Do We Really Need Cryptocurrency? – A Modern Exploration of Money
A number of leading businessmen and economists have questioned the need for cryptographic currencies over traditional fiat (paper) ones. Bitcoin, the first decentralized cryptocurrency, was largely created as a response to and rose to popularity as a result of the 2008/2009 financial crisis. To understand why cryptocurrencies exist and what benefits they provide, we first need to take a journey back in time to the origins of paper money.
Born in the East
Most people dig into their pockets on a daily basis, without thinking of how we came to use this most valuable of tools. Paper money is not a new phenomenon. We have been using it now for roughly a millennia. The earliest recorded uses were observed in China around the time of 1000 AD.
The Chinese government very quickly recognized the benefits of using paper over minted coins. They were cheap to produce and easy to distribute. A whole new era of commerce was about to evolve.
But What is Money Exactly?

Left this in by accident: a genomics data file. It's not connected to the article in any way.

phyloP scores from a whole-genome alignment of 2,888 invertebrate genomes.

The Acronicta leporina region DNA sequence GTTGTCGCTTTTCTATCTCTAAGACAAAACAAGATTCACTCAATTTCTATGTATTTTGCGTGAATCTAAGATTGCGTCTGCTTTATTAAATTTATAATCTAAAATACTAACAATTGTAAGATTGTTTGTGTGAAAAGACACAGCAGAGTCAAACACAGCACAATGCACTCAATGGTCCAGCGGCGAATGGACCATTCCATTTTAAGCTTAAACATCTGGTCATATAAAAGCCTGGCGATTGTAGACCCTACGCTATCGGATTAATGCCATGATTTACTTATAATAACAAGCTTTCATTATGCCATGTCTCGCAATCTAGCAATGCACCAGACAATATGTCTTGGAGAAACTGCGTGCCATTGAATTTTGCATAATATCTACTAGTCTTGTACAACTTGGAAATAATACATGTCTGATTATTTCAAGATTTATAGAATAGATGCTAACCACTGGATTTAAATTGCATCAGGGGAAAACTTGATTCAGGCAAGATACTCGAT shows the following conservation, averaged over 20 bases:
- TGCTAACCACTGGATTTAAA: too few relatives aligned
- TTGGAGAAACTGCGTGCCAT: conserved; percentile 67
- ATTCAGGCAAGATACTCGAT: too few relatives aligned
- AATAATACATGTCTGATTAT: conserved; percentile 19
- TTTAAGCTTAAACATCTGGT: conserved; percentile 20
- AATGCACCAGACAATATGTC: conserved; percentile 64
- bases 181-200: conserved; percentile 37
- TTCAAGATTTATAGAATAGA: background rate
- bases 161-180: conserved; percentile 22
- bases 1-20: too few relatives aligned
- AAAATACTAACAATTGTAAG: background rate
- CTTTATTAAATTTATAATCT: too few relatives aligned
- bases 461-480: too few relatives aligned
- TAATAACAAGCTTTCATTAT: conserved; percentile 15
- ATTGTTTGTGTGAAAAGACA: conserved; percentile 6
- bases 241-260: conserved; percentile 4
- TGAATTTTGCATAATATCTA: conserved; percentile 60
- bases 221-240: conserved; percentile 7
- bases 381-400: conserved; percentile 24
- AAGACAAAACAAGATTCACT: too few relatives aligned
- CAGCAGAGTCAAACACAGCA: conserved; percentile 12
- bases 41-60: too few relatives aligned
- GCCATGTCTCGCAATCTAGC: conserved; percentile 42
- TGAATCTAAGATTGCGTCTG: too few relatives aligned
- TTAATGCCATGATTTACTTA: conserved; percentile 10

Most of us grow up believing that money = government printed paper. It may be difficult to see that, in fact, just about anything could be used as currency. Modern-day economists agree that sound money has the following 3 properties:
- Store of Value
- Unit of Account
- Medium of Exchange
Store of Value
Money has value if it has a limited supply. This is why we collect rare objects like art, wine, and gold jewelry. It also holds value if we perceive it to hold value. Currently, only the faith of governments backs most national currencies.
Unit of Account
Money requires some sort of accounting system (or ledger) to record the positive and negative balances when goods and services are exchanged. In a cash system, this works well since your money is debited when you are credited with a good or service. A digital system, however, needs to fairly debit and credit transactions, otherwise, the system breaks down.
Medium of Exchange
A good medium of exchange can be easily transferred between buyers and sellers and re-used for future transactions. Corn, for example, is not a good medium of exchange. It requires large amounts of storage, is difficult to handle, and decays quickly. Coins and paper money have traditionally worked quite well. They are small and easy to carry around.
Drawbacks With the Current System